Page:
December 16, 2012 - We ranged over problems of immigration system including how limited appetite for tough issues may be prematurely sated with actions such as DREAM Act, border issues, immigration numbers, political expediency, etc.
Host (Roger) feels there’s a disconnect between people actually patrolling the border and their Washington bosses; the situation on the ground appears to be much different than what the administration says it is. I summarized current immigration laws and policy, the institutional structures for implementation and enforcement, and the fed’s failure to enforce. In the 1990s Roger rode with border patrols; agents were then very open about what they were doing and how they felt about it. But now they seem reluctant to talk about their jobs; they've become very close-lipped. We discussed how our present routine for handling illegals is frustrating and demoralizing. Roger asked, “What else can you (we) do?”
I first asserted that building fences won’t solve the problem. More than half of all illegals first enter the country legally, and once they’re in they stay, because we don’t do anything about it. As long as we present the demand – better life and benefits – migrants who want to come here will find a way. I cited my personal interaction with an illegal worker I know in Texas.
Roger ventured that “Politicians are terrified that they’ll do or say something that may scare away some voters.” I disagreed in part by arguing that politicians are doing extra-legally what their political backers want. Roger then offered his own experience with illegals when he was in business. He hired them because they were in many ways better than their American co-workers. He was criticized at the time for attracting illegals to this country, but he countered critics by pointing out that government provides far more incentives than he did. People demonize businesses that hire illegals, but not the government officials who give them schooling, medical care, social services and a host of other welfare incentives. I told about Singapore’s approach to government accountability as regards immigration.
We discussed the DREAM Act and whether it’s a good idea. There are merits. But note that the Act is focused entirely on the needs of illegal aliens. There’s no consideration for any American national interest. We need comprehensive reform, but the DREAM Act and its related executive short-circuit of legislative process drives attention and desire away from basic immigration problems and comprehensive reform.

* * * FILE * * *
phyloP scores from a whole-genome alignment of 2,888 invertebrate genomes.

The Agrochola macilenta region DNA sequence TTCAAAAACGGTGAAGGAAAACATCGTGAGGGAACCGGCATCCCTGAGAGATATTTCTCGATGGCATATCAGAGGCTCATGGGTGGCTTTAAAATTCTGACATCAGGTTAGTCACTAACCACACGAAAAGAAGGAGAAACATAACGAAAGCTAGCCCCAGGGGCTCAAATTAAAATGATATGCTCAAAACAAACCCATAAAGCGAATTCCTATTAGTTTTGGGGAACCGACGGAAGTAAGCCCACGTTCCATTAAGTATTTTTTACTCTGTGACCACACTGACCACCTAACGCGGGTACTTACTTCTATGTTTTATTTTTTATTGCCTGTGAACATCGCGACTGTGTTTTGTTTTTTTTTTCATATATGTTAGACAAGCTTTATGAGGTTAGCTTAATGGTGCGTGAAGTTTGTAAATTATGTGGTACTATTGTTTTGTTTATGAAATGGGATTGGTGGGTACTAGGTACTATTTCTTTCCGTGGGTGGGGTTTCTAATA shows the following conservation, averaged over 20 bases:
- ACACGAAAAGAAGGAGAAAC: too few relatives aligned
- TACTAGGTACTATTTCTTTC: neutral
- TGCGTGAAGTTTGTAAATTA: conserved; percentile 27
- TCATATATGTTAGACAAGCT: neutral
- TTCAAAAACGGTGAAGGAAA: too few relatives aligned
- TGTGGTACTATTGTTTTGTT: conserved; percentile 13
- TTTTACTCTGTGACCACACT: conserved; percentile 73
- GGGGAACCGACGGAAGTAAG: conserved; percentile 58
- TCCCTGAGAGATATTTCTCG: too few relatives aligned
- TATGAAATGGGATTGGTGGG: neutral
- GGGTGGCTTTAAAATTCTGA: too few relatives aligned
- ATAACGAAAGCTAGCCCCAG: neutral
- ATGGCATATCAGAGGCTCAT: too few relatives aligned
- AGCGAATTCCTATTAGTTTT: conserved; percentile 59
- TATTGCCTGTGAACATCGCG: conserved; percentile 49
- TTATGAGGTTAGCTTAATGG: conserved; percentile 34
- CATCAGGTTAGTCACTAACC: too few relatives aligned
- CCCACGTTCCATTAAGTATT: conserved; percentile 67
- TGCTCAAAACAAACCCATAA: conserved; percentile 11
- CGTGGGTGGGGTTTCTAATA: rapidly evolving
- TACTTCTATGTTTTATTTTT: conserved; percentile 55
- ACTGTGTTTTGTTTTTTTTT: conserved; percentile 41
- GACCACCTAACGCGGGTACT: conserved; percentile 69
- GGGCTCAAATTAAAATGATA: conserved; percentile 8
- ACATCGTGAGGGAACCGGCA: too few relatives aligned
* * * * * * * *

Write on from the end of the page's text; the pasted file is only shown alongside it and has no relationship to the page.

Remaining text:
Roger mentioned that states, especially those along the Mexican border, have real problems from illegal immigration. I suggested we need to allocate funds to actually implement measures that were mandated long ago – much more than the current $12 billion currently allocated to border control. Roger pointed out that states have attempted to deal with the problems, but the federal government often blocks them. We discussed a specific California case.
Roger asked “What can we do?” I responded that we must begin with a wide-ranging public debate on all aspects of immigration, maybe initiated by joint congressional hearings. And the first matter we must settle is defining the national interest that immigration shall support. Then we can logically deal with such matters as numbers, preferences – family, economic, refugee, religious, etc. To put high-profile current concerns in context, Congress must step back and address all issues from the top down. Roger summed it up: “Uphold the laws, or change the laws. Don’t pick and choose which laws to enforce.” Listen to the Interview:Podcast - December 16, 2012
Check out general information on Bruce Thatcher, award-winning author of Rise and Decline: Where We Are and What We Can Do About It, Immigration: How to Avoid its Perils and Make it Work, and Adamant Aggressors: How to Recognize and Deal With Them.
You can also read a more detailed biography of him here, 'In His Words'.